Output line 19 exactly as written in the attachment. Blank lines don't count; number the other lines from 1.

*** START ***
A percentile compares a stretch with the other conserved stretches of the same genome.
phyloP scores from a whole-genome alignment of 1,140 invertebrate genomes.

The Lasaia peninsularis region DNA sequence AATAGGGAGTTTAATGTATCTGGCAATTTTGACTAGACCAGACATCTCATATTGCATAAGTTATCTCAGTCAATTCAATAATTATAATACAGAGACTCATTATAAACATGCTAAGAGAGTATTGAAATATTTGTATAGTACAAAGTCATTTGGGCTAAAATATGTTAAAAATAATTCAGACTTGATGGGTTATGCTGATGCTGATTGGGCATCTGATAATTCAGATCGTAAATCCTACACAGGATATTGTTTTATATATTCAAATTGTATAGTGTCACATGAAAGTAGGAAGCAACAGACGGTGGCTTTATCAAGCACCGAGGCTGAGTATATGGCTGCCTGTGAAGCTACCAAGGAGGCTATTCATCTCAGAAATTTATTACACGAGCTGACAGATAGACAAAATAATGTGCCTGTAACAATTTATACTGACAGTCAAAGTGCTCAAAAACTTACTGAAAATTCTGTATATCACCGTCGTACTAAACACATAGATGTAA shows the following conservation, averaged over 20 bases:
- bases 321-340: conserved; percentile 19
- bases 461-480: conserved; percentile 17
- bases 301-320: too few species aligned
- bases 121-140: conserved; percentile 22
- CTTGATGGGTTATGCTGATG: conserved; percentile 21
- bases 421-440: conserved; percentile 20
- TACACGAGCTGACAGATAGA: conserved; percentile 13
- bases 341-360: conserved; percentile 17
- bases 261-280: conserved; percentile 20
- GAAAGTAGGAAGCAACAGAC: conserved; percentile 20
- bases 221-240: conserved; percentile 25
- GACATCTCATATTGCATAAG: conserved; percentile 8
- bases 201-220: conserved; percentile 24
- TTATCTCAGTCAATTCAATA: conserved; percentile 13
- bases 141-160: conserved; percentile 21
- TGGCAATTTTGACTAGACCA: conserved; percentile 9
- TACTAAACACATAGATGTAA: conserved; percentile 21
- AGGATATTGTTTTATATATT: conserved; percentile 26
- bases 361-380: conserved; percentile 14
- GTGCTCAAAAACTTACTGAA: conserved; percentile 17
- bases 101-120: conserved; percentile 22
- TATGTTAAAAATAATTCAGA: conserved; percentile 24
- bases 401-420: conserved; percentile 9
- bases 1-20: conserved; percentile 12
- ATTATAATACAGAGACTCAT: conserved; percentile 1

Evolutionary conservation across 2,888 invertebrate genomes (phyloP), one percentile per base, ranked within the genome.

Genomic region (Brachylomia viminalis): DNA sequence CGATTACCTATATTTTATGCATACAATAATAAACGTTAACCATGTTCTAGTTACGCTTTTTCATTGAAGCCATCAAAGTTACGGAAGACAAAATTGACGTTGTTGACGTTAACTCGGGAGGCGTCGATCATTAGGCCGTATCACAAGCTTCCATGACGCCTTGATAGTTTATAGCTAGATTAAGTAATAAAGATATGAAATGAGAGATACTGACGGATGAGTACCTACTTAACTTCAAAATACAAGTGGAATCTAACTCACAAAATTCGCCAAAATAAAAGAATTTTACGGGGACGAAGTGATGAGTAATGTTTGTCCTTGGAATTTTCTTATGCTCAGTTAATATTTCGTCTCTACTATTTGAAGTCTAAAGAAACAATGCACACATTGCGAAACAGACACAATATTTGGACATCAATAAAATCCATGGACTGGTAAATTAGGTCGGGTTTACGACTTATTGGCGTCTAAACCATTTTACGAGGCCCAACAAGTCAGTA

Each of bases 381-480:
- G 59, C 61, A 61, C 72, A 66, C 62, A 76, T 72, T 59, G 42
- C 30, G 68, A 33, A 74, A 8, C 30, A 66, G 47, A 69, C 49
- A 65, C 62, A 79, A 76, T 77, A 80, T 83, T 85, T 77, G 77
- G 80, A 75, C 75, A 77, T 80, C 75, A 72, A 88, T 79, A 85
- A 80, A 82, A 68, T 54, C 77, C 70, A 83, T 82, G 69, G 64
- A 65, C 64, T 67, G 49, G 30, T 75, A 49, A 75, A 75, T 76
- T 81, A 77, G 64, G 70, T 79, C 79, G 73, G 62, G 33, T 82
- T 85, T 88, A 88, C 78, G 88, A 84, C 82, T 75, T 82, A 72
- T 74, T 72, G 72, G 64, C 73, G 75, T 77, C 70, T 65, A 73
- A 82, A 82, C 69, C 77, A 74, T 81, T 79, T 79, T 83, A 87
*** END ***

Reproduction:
- TGGCAATTTTGACTAGACCA: conserved; percentile 9